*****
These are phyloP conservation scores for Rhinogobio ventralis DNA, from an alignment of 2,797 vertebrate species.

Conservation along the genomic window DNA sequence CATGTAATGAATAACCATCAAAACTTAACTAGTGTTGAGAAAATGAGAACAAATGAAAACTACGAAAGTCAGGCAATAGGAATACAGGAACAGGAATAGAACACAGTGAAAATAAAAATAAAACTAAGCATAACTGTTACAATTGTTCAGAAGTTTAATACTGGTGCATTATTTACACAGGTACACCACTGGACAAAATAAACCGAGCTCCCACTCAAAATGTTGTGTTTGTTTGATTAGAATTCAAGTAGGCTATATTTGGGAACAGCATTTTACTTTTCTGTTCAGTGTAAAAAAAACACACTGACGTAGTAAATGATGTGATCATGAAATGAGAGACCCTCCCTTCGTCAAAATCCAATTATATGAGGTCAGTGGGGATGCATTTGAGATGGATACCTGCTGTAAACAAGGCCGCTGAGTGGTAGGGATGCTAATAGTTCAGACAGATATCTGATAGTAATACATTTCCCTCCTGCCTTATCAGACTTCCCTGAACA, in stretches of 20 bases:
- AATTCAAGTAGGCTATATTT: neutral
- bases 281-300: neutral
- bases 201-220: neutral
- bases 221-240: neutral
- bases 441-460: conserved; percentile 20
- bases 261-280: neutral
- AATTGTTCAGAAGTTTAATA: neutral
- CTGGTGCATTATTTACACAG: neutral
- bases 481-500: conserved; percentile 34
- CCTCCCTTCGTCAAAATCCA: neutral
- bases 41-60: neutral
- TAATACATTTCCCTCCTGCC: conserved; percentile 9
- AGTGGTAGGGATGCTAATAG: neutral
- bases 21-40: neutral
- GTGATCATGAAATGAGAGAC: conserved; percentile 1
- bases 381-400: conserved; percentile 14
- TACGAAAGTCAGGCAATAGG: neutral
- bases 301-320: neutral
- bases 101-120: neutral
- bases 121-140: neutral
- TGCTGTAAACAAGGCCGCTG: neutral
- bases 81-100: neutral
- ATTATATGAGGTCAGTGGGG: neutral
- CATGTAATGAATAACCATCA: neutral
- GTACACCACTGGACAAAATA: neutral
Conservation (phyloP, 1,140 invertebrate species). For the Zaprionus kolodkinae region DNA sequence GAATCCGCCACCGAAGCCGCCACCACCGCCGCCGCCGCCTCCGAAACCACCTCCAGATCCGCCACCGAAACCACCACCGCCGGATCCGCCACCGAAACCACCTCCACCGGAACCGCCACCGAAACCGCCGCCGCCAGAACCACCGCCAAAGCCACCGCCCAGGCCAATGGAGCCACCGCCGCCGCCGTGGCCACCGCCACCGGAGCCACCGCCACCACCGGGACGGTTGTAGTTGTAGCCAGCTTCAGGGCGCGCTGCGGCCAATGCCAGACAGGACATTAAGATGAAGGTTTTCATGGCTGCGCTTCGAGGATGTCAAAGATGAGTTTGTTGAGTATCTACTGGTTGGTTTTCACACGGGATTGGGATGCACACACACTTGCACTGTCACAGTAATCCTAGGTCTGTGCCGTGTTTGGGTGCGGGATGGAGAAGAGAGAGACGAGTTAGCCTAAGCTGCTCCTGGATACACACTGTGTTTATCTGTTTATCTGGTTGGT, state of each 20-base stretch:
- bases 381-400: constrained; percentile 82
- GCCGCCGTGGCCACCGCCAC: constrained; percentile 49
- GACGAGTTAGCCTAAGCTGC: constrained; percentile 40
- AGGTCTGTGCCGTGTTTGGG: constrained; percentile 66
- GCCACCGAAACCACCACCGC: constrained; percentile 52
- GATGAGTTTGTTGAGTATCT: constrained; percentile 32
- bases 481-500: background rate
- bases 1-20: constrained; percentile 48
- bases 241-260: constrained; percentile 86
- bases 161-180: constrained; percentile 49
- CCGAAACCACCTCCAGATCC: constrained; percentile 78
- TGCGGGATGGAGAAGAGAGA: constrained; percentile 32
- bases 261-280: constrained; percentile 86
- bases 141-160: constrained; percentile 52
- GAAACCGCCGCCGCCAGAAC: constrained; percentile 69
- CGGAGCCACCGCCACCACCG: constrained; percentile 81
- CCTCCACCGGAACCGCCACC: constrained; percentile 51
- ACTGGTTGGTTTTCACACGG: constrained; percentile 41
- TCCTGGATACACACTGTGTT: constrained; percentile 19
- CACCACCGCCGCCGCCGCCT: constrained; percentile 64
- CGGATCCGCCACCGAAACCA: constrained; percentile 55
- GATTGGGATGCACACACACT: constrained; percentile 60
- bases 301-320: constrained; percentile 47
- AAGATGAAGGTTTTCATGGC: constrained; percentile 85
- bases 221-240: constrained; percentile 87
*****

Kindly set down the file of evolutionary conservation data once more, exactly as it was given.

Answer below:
These are phyloP conservation scores for Rhinogobio ventralis DNA, from an alignment of 2,797 vertebrate species.

Conservation along the genomic window DNA sequence CATGTAATGAATAACCATCAAAACTTAACTAGTGTTGAGAAAATGAGAACAAATGAAAACTACGAAAGTCAGGCAATAGGAATACAGGAACAGGAATAGAACACAGTGAAAATAAAAATAAAACTAAGCATAACTGTTACAATTGTTCAGAAGTTTAATACTGGTGCATTATTTACACAGGTACACCACTGGACAAAATAAACCGAGCTCCCACTCAAAATGTTGTGTTTGTTTGATTAGAATTCAAGTAGGCTATATTTGGGAACAGCATTTTACTTTTCTGTTCAGTGTAAAAAAAACACACTGACGTAGTAAATGATGTGATCATGAAATGAGAGACCCTCCCTTCGTCAAAATCCAATTATATGAGGTCAGTGGGGATGCATTTGAGATGGATACCTGCTGTAAACAAGGCCGCTGAGTGGTAGGGATGCTAATAGTTCAGACAGATATCTGATAGTAATACATTTCCCTCCTGCCTTATCAGACTTCCCTGAACA, in stretches of 20 bases:
- AATTCAAGTAGGCTATATTT: neutral
- bases 281-300: neutral
- bases 201-220: neutral
- bases 221-240: neutral
- bases 441-460: conserved; percentile 20
- bases 261-280: neutral
- AATTGTTCAGAAGTTTAATA: neutral
- CTGGTGCATTATTTACACAG: neutral
- bases 481-500: conserved; percentile 34
- CCTCCCTTCGTCAAAATCCA: neutral
- bases 41-60: neutral
- TAATACATTTCCCTCCTGCC: conserved; percentile 9
- AGTGGTAGGGATGCTAATAG: neutral
- bases 21-40: neutral
- GTGATCATGAAATGAGAGAC: conserved; percentile 1
- bases 381-400: conserved; percentile 14
- TACGAAAGTCAGGCAATAGG: neutral
- bases 301-320: neutral
- bases 101-120: neutral
- bases 121-140: neutral
- TGCTGTAAACAAGGCCGCTG: neutral
- bases 81-100: neutral
- ATTATATGAGGTCAGTGGGG: neutral
- CATGTAATGAATAACCATCA: neutral
- GTACACCACTGGACAAAATA: neutral
Conservation (phyloP, 1,140 invertebrate species). For the Zaprionus kolodkinae region DNA sequence GAATCCGCCACCGAAGCCGCCACCACCGCCGCCGCCGCCTCCGAAACCACCTCCAGATCCGCCACCGAAACCACCACCGCCGGATCCGCCACCGAAACCACCTCCACCGGAACCGCCACCGAAACCGCCGCCGCCAGAACCACCGCCAAAGCCACCGCCCAGGCCAATGGAGCCACCGCCGCCGCCGTGGCCACCGCCACCGGAGCCACCGCCACCACCGGGACGGTTGTAGTTGTAGCCAGCTTCAGGGCGCGCTGCGGCCAATGCCAGACAGGACATTAAGATGAAGGTTTTCATGGCTGCGCTTCGAGGATGTCAAAGATGAGTTTGTTGAGTATCTACTGGTTGGTTTTCACACGGGATTGGGATGCACACACACTTGCACTGTCACAGTAATCCTAGGTCTGTGCCGTGTTTGGGTGCGGGATGGAGAAGAGAGAGACGAGTTAGCCTAAGCTGCTCCTGGATACACACTGTGTTTATCTGTTTATCTGGTTGGT, state of each 20-base stretch:
- bases 381-400: constrained; percentile 82
- GCCGCCGTGGCCACCGCCAC: constrained; percentile 49
- GACGAGTTAGCCTAAGCTGC: constrained; percentile 40
- AGGTCTGTGCCGTGTTTGGG: constrained; percentile 66
- GCCACCGAAACCACCACCGC: constrained; percentile 52
- GATGAGTTTGTTGAGTATCT: constrained; percentile 32
- bases 481-500: background rate
- bases 1-20: constrained; percentile 48
- bases 241-260: constrained; percentile 86
- bases 161-180: constrained; percentile 49
- CCGAAACCACCTCCAGATCC: constrained; percentile 78
- TGCGGGATGGAGAAGAGAGA: constrained; percentile 32
- bases 261-280: constrained; percentile 86
- bases 141-160: constrained; percentile 52
- GAAACCGCCGCCGCCAGAAC: constrained; percentile 69
- CGGAGCCACCGCCACCACCG: constrained; percentile 81
- CCTCCACCGGAACCGCCACC: constrained; percentile 51
- ACTGGTTGGTTTTCACACGG: constrained; percentile 41
- TCCTGGATACACACTGTGTT: constrained; percentile 19
- CACCACCGCCGCCGCCGCCT: constrained; percentile 64
- CGGATCCGCCACCGAAACCA: constrained; percentile 55
- GATTGGGATGCACACACACT: constrained; percentile 60
- bases 301-320: constrained; percentile 47
- AAGATGAAGGTTTTCATGGC: constrained; percentile 85
- bases 221-240: constrained; percentile 87